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Re: Work-needing packages report for Sep 6, 2002

On Tue, Sep 10, 2002 at 09:03:09AM +0200, Raphael Hertzog wrote:
> Le Mon, Sep 09, 2002 at 11:46:05AM -0700, Michael Cardenas ?crivait:
> > we have a number of packages that were orpnahed 2 or 3 years ago. 
> > 
> > I think we should have a process whereby if a package does not get a
> > maintainer in a certain amount of time, we remove it from the archive,
> > and list them in the wnpp report as "sehcduled for removal on DATE". 
> I fully agree. But the best solution would be to have a team which would
> try to found new maintainers before :
> - by asking the old maintainers
> - by asking upstream mailing lists (and upstream authors)
> - by asking some patch contributors (in the BTS)
> - by asking maintainers of packages that depend on it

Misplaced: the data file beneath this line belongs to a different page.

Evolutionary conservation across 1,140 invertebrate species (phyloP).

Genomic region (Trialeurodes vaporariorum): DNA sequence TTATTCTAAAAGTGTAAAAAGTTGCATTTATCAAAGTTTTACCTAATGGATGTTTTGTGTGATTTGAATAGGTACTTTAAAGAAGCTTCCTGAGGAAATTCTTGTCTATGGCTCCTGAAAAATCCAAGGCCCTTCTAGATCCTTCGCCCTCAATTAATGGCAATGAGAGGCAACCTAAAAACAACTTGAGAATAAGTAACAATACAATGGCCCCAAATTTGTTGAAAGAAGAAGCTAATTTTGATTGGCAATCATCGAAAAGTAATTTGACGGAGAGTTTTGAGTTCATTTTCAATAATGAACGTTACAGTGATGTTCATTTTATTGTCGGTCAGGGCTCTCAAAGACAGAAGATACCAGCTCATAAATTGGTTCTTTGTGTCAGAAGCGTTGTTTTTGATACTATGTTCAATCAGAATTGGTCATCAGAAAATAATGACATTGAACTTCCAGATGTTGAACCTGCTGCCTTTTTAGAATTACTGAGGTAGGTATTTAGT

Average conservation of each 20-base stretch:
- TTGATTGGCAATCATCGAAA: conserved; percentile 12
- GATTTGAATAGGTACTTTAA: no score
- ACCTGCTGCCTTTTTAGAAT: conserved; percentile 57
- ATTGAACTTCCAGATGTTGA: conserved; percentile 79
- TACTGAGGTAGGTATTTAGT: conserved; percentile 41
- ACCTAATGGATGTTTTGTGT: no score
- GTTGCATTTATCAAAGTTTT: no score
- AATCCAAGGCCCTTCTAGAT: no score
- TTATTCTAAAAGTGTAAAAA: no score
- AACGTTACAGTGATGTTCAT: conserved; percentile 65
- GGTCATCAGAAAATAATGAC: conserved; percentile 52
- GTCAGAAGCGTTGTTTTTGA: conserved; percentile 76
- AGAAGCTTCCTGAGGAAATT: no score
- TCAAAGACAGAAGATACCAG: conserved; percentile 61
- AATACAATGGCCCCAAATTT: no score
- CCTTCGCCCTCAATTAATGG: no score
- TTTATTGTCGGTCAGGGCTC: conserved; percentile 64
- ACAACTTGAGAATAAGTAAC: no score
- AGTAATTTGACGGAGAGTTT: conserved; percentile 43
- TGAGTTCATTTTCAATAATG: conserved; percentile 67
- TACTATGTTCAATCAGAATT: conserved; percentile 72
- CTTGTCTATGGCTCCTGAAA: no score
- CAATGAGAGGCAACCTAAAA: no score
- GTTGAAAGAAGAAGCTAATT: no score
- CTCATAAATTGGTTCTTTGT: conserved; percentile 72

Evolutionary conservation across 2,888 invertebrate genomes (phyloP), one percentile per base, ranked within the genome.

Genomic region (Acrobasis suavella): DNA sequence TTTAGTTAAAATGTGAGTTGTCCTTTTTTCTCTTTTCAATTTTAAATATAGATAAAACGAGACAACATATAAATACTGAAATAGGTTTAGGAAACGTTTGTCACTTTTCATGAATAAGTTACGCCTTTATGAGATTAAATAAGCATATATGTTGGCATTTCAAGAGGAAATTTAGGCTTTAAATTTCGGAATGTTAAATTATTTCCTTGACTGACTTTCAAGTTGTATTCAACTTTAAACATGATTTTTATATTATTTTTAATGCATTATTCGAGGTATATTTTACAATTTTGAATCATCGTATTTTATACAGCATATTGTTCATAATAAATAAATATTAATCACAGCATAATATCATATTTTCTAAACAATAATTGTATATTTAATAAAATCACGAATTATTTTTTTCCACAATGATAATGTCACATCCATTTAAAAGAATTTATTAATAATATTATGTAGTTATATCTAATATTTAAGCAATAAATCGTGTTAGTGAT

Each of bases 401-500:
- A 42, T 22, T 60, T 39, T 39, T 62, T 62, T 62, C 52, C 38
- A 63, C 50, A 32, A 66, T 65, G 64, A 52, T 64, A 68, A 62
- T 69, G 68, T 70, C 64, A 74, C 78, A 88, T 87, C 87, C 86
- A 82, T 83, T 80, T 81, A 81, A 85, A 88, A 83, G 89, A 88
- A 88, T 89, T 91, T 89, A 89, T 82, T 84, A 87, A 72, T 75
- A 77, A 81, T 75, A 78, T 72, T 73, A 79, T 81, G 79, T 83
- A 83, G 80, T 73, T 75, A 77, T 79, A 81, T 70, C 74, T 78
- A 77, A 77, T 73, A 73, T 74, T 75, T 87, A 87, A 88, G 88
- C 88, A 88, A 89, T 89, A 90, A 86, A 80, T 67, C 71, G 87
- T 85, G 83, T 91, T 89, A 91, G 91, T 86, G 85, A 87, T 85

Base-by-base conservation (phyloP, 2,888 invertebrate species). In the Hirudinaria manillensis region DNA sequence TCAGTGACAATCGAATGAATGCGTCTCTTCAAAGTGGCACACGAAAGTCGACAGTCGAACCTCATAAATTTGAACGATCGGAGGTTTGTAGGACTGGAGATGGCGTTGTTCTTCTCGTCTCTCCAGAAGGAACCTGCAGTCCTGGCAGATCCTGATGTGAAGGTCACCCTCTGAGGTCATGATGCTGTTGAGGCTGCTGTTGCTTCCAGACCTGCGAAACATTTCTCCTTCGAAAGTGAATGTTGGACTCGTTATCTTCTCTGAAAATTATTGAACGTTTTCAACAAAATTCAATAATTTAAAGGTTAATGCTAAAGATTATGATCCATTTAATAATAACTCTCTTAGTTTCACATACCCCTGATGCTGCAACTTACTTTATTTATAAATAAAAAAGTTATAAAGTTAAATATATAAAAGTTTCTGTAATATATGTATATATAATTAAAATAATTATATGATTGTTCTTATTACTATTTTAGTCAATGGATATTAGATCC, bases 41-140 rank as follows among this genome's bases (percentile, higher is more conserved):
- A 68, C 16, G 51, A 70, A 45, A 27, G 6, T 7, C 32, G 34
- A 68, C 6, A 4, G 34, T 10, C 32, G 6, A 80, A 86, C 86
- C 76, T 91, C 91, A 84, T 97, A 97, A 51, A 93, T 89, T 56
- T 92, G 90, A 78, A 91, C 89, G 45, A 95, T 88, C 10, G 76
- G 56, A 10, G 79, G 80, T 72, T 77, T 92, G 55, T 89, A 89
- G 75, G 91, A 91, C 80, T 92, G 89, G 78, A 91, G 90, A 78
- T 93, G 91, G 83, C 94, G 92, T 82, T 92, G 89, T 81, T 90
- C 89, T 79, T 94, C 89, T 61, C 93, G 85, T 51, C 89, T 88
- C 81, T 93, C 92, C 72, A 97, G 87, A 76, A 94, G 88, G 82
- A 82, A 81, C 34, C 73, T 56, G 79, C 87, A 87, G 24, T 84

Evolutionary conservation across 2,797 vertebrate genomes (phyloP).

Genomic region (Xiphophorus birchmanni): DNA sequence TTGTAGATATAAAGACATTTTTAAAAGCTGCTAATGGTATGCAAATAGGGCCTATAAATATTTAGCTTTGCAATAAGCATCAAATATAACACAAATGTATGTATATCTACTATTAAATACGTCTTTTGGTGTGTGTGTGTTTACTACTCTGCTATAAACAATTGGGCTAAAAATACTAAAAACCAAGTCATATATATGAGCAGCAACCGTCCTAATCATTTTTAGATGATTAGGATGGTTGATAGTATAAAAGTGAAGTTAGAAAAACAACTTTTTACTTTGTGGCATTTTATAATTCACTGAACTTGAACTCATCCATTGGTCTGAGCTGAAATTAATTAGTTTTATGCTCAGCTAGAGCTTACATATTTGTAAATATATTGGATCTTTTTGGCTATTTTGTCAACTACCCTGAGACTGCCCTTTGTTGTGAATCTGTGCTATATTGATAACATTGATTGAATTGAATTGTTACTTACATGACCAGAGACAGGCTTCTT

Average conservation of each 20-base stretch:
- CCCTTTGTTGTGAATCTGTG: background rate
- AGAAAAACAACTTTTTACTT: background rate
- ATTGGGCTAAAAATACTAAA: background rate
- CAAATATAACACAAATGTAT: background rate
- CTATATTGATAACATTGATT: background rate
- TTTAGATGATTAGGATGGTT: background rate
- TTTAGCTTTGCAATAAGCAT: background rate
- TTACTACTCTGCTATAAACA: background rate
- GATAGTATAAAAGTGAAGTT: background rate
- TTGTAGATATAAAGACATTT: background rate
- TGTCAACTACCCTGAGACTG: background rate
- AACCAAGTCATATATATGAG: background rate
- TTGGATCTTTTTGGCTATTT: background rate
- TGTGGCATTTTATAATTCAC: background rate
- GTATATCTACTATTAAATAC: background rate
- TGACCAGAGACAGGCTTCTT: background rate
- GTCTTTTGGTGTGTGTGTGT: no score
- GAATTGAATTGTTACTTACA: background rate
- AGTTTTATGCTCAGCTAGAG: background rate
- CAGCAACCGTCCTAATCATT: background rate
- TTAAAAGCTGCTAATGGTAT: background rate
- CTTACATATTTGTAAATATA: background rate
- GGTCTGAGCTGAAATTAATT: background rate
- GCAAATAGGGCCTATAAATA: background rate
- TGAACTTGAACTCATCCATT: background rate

> If they fail, then the package should be removed. But if nobody
> volunteers to do that job, then the packages should be dropped
> right now (take care to check reverse depends before asking for the
> removal of package).
> What do people think about this ? Would some people be interested by doing
> this job ?

I think this sounds good. (of course, since I started this discussion)

But in thinking of a name for a list about this, or in thinking of who
should do this, it seems clear to me that this should be part of
debian-qa's responsibilities. After all, removing old stuff that noone
uses makes for a higher quality distro. 

Also, it seems that by announcing in the WNPP that a package will be
removed on a particular date, you are in effect asking the old
maintainers, the people who have sent in patches, and maintainers of
packages that depend on it, since all of those people are DD's and are
on debian-devel-announce. 

I would be willing to work with debian-qa on doing this. But, what
should be the threshold? How old does an orphaned package have to be
before we make an active effort to find a new maintainer or remove it?

michael cardenas | lead software engineer | lindows.com | hyperpoem.net

"To ask the hard question is simple."
- W.H. Auden

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